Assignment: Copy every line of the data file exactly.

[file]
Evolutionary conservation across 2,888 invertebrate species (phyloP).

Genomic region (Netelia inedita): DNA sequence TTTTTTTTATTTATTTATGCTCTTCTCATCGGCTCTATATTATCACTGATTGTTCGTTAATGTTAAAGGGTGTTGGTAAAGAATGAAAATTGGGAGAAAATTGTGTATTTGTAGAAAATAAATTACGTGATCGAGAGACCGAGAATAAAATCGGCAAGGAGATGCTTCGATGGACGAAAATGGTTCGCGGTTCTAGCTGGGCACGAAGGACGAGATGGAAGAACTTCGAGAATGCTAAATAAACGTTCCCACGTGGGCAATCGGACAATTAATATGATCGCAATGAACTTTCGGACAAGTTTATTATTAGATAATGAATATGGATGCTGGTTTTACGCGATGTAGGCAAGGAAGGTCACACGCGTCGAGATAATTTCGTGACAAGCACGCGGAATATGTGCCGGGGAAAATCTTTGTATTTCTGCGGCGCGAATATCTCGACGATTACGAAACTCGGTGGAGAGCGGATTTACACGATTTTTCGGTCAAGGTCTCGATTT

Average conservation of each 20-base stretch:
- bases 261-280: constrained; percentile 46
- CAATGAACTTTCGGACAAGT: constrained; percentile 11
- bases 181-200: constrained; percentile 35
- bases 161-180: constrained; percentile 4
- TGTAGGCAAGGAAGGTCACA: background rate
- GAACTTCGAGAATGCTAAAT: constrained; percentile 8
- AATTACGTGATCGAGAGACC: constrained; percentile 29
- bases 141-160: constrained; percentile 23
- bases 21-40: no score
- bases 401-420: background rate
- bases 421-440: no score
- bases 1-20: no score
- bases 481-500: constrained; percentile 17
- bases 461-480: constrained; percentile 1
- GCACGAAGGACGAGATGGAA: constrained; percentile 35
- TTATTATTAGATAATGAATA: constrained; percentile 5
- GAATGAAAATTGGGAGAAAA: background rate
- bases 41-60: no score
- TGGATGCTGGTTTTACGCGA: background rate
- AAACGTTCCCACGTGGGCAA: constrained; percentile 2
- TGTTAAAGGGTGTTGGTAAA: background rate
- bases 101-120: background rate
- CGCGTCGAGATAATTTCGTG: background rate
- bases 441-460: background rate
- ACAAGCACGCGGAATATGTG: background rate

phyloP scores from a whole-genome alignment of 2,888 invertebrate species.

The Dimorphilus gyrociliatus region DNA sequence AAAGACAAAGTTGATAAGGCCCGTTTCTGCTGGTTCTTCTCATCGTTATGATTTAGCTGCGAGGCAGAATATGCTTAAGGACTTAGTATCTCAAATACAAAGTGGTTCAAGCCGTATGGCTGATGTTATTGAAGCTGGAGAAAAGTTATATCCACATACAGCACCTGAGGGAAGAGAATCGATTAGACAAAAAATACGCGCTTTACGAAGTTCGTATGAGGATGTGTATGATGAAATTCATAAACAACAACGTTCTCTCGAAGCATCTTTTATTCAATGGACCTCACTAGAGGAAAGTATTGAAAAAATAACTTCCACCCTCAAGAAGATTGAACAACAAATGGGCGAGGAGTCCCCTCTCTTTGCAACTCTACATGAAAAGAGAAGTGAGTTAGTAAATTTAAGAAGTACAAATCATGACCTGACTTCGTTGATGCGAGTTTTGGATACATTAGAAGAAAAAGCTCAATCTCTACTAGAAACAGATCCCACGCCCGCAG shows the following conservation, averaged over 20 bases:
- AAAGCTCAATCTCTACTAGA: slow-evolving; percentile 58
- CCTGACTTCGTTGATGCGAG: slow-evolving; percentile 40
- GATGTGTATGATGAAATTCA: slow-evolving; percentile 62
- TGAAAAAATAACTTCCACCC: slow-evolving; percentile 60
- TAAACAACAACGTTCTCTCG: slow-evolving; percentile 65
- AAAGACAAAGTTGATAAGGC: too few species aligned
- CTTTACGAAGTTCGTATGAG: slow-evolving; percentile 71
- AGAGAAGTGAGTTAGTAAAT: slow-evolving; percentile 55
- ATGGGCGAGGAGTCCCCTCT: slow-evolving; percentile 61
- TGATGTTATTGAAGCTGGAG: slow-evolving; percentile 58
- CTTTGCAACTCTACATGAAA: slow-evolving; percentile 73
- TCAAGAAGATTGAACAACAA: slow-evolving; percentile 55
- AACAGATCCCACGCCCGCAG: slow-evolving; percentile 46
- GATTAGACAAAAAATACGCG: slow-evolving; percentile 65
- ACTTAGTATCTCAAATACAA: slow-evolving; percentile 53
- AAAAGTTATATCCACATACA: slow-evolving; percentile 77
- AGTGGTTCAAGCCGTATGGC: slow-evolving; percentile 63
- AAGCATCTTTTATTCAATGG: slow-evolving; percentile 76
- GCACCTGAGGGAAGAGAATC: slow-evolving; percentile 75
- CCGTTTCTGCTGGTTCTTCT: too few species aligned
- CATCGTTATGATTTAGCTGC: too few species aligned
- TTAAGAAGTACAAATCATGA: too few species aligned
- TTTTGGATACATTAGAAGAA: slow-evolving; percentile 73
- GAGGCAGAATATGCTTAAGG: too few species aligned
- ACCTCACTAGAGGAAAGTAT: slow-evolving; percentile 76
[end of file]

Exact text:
Evolutionary conservation across 2,888 invertebrate species (phyloP).

Genomic region (Netelia inedita): DNA sequence TTTTTTTTATTTATTTATGCTCTTCTCATCGGCTCTATATTATCACTGATTGTTCGTTAATGTTAAAGGGTGTTGGTAAAGAATGAAAATTGGGAGAAAATTGTGTATTTGTAGAAAATAAATTACGTGATCGAGAGACCGAGAATAAAATCGGCAAGGAGATGCTTCGATGGACGAAAATGGTTCGCGGTTCTAGCTGGGCACGAAGGACGAGATGGAAGAACTTCGAGAATGCTAAATAAACGTTCCCACGTGGGCAATCGGACAATTAATATGATCGCAATGAACTTTCGGACAAGTTTATTATTAGATAATGAATATGGATGCTGGTTTTACGCGATGTAGGCAAGGAAGGTCACACGCGTCGAGATAATTTCGTGACAAGCACGCGGAATATGTGCCGGGGAAAATCTTTGTATTTCTGCGGCGCGAATATCTCGACGATTACGAAACTCGGTGGAGAGCGGATTTACACGATTTTTCGGTCAAGGTCTCGATTT

Average conservation of each 20-base stretch:
- bases 261-280: constrained; percentile 46
- CAATGAACTTTCGGACAAGT: constrained; percentile 11
- bases 181-200: constrained; percentile 35
- bases 161-180: constrained; percentile 4
- TGTAGGCAAGGAAGGTCACA: background rate
- GAACTTCGAGAATGCTAAAT: constrained; percentile 8
- AATTACGTGATCGAGAGACC: constrained; percentile 29
- bases 141-160: constrained; percentile 23
- bases 21-40: no score
- bases 401-420: background rate
- bases 421-440: no score
- bases 1-20: no score
- bases 481-500: constrained; percentile 17
- bases 461-480: constrained; percentile 1
- GCACGAAGGACGAGATGGAA: constrained; percentile 35
- TTATTATTAGATAATGAATA: constrained; percentile 5
- GAATGAAAATTGGGAGAAAA: background rate
- bases 41-60: no score
- TGGATGCTGGTTTTACGCGA: background rate
- AAACGTTCCCACGTGGGCAA: constrained; percentile 2
- TGTTAAAGGGTGTTGGTAAA: background rate
- bases 101-120: background rate
- CGCGTCGAGATAATTTCGTG: background rate
- bases 441-460: background rate
- ACAAGCACGCGGAATATGTG: background rate

phyloP scores from a whole-genome alignment of 2,888 invertebrate species.

The Dimorphilus gyrociliatus region DNA sequence AAAGACAAAGTTGATAAGGCCCGTTTCTGCTGGTTCTTCTCATCGTTATGATTTAGCTGCGAGGCAGAATATGCTTAAGGACTTAGTATCTCAAATACAAAGTGGTTCAAGCCGTATGGCTGATGTTATTGAAGCTGGAGAAAAGTTATATCCACATACAGCACCTGAGGGAAGAGAATCGATTAGACAAAAAATACGCGCTTTACGAAGTTCGTATGAGGATGTGTATGATGAAATTCATAAACAACAACGTTCTCTCGAAGCATCTTTTATTCAATGGACCTCACTAGAGGAAAGTATTGAAAAAATAACTTCCACCCTCAAGAAGATTGAACAACAAATGGGCGAGGAGTCCCCTCTCTTTGCAACTCTACATGAAAAGAGAAGTGAGTTAGTAAATTTAAGAAGTACAAATCATGACCTGACTTCGTTGATGCGAGTTTTGGATACATTAGAAGAAAAAGCTCAATCTCTACTAGAAACAGATCCCACGCCCGCAG shows the following conservation, averaged over 20 bases:
- AAAGCTCAATCTCTACTAGA: slow-evolving; percentile 58
- CCTGACTTCGTTGATGCGAG: slow-evolving; percentile 40
- GATGTGTATGATGAAATTCA: slow-evolving; percentile 62
- TGAAAAAATAACTTCCACCC: slow-evolving; percentile 60
- TAAACAACAACGTTCTCTCG: slow-evolving; percentile 65
- AAAGACAAAGTTGATAAGGC: too few species aligned
- CTTTACGAAGTTCGTATGAG: slow-evolving; percentile 71
- AGAGAAGTGAGTTAGTAAAT: slow-evolving; percentile 55
- ATGGGCGAGGAGTCCCCTCT: slow-evolving; percentile 61
- TGATGTTATTGAAGCTGGAG: slow-evolving; percentile 58
- CTTTGCAACTCTACATGAAA: slow-evolving; percentile 73
- TCAAGAAGATTGAACAACAA: slow-evolving; percentile 55
- AACAGATCCCACGCCCGCAG: slow-evolving; percentile 46
- GATTAGACAAAAAATACGCG: slow-evolving; percentile 65
- ACTTAGTATCTCAAATACAA: slow-evolving; percentile 53
- AAAAGTTATATCCACATACA: slow-evolving; percentile 77
- AGTGGTTCAAGCCGTATGGC: slow-evolving; percentile 63
- AAGCATCTTTTATTCAATGG: slow-evolving; percentile 76
- GCACCTGAGGGAAGAGAATC: slow-evolving; percentile 75
- CCGTTTCTGCTGGTTCTTCT: too few species aligned
- CATCGTTATGATTTAGCTGC: too few species aligned
- TTAAGAAGTACAAATCATGA: too few species aligned
- TTTTGGATACATTAGAAGAA: slow-evolving; percentile 73
- GAGGCAGAATATGCTTAAGG: too few species aligned
- ACCTCACTAGAGGAAAGTAT: slow-evolving; percentile 76